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This question is about translation/interpretation of gita 3.17. The verse and some translations can be found here.

यस्त्वात्मरतिरेव स्यादात्मतृप्तश्च मानवः। आत्मन्येव च सन्तुष्टस्तस्य कार्यं न विद्यते।।3.17।।

Most of the translators, translate Atman as Self in English or AtmA in Hindi. For example -

English Translation By Swami Sivananda

3.17 But for that man who rejoices only in the Self, who is satisfied with the Self and who is content in the Self alone, verily there is nothing to do.

However, one translator, Swami Ramsukhdas, translates Atman as one-self (Hindi अपने-आप). His translation is -

Hindi translation by Swami Ramsukhdas

।।3.17।। जो मनुष्य अपने-आपमें ही रमण करनेवाला और अपने-आपमें ही तृप्त तथा अपने-आपमें ही संतुष्ट है, उसके लिये कोई कर्तव्य नहीं है।

(This translation coincides with my own understanding of the verse. This translation also appears more natural to me in the context of speaking about a person of contentment. However, the detailed interpretation given by the Swami treats Atman as more akin to Self, but that is not my concern here).

So the translation of my interest would be -

But for that man (woman) who rejoices only in himself (herself), who is satisfied with himself (herself) and who is content in himself (herself) alone, verily there is nothing to do.

Translated in this sense, the verse, by itself, has no supernatural implications like the pre-supposition of the existence of an eternal principle called Atman (which may or may not be your true nature, depending on which vedanta or astika school you may follow or not follow).

I do not know if there is anything in Sanskrit grammar that would prevent such a translation as given above (based on the one by Swami Ramsukhdas). I have two questions -

  1. As far as this particular verse alone is concerned, is there any reason (either given by commentators or from Sanskrit grammar) for preferring to translate/interpret Atman as Self (an eternal supernatural principle), rather than as one-self (simply referring to the colloquial oneself)?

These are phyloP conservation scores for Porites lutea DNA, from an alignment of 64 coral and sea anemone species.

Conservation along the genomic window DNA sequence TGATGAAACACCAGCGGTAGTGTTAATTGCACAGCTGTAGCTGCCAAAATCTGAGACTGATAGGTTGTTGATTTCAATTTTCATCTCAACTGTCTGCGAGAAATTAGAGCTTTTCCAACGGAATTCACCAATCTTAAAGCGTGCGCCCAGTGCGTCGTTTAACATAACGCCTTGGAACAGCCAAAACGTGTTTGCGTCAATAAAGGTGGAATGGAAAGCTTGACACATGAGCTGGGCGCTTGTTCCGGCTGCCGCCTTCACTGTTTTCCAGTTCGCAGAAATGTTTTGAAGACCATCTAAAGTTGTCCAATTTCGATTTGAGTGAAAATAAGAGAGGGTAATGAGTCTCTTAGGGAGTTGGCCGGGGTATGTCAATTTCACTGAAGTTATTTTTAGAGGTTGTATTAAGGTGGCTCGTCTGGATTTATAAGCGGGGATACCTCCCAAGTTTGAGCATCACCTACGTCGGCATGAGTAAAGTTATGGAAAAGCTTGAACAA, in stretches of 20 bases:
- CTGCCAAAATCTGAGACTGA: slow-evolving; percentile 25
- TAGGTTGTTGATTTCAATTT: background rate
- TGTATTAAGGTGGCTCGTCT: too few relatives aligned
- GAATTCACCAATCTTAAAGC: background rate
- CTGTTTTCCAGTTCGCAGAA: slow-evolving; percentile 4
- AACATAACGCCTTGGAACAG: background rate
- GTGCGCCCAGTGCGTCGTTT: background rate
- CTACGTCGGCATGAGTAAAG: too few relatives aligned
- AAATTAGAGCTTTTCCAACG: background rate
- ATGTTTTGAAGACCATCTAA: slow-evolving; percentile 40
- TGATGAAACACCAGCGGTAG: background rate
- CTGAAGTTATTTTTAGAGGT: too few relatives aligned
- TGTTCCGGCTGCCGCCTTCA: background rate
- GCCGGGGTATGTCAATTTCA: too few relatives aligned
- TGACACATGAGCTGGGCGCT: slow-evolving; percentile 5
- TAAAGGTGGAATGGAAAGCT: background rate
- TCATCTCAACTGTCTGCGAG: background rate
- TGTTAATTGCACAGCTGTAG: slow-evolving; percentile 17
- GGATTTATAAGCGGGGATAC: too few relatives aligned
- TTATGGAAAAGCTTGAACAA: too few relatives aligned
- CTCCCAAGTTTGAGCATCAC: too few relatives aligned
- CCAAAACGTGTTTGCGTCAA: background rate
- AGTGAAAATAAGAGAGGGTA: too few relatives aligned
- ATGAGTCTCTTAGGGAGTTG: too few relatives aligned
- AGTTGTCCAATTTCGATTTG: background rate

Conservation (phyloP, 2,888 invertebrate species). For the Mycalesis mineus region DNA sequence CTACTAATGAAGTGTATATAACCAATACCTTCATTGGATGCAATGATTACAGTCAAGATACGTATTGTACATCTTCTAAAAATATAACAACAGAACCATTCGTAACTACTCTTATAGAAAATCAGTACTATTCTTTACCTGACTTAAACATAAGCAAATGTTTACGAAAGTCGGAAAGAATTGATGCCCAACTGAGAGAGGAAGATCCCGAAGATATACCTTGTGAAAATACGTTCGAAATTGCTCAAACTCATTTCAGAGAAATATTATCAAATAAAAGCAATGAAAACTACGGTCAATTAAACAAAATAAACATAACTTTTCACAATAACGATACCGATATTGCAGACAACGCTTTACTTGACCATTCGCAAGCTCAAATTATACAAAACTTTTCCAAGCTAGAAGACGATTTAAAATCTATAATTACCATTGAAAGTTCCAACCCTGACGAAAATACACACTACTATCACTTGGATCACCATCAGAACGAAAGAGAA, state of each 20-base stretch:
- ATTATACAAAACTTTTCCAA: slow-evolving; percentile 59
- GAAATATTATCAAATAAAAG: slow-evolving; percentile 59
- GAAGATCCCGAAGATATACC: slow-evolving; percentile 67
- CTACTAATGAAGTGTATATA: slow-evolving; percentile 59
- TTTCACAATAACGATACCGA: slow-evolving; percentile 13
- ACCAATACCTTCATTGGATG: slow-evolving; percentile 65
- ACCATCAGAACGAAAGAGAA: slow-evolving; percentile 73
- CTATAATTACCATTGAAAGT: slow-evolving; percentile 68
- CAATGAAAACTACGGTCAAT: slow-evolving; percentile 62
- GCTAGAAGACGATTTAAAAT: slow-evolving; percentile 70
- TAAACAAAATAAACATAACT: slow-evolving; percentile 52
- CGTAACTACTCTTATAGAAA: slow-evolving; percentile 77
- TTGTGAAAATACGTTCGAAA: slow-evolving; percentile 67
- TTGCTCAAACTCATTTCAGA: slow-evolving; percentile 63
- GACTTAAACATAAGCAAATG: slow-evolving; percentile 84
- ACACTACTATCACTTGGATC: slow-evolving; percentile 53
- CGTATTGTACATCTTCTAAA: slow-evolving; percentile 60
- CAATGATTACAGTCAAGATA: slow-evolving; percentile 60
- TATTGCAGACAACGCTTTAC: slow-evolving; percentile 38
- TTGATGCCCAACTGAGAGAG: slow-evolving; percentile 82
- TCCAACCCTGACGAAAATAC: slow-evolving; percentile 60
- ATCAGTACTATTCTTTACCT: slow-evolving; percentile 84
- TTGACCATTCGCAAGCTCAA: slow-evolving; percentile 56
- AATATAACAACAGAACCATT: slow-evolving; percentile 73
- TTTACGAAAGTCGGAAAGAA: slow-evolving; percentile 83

2. Has any ancient or medieval commentator explained this verse by interpreting Atman as one-self?

Note I understand that for advaita vedanta, one's own individual self is the same as Supreme Self. This is not what I am looking for, and my question has nothing to do with this. Further, by one-self, I am not referring to jIvAtman, which is another supernatural entity.

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  • Your question is asking for opinions - on translations, and on your own translation.. – Swami Vishwananda Apr 18 at 10:39
  • Read the Chandogya Upanishad VIII.vii.1 - VIII.xii. 6. Your reasoning is the same as the asura Virochana when Prajapati taught Indra and Virochana. Here - wisdomlib.org/hinduism/book/chandogya-upanishad-english – Swami Vishwananda Apr 19 at 4:17
  • @SwamiVishwananda Nothing in my above question implies that the body is the Self. – zero Apr 19 at 4:46

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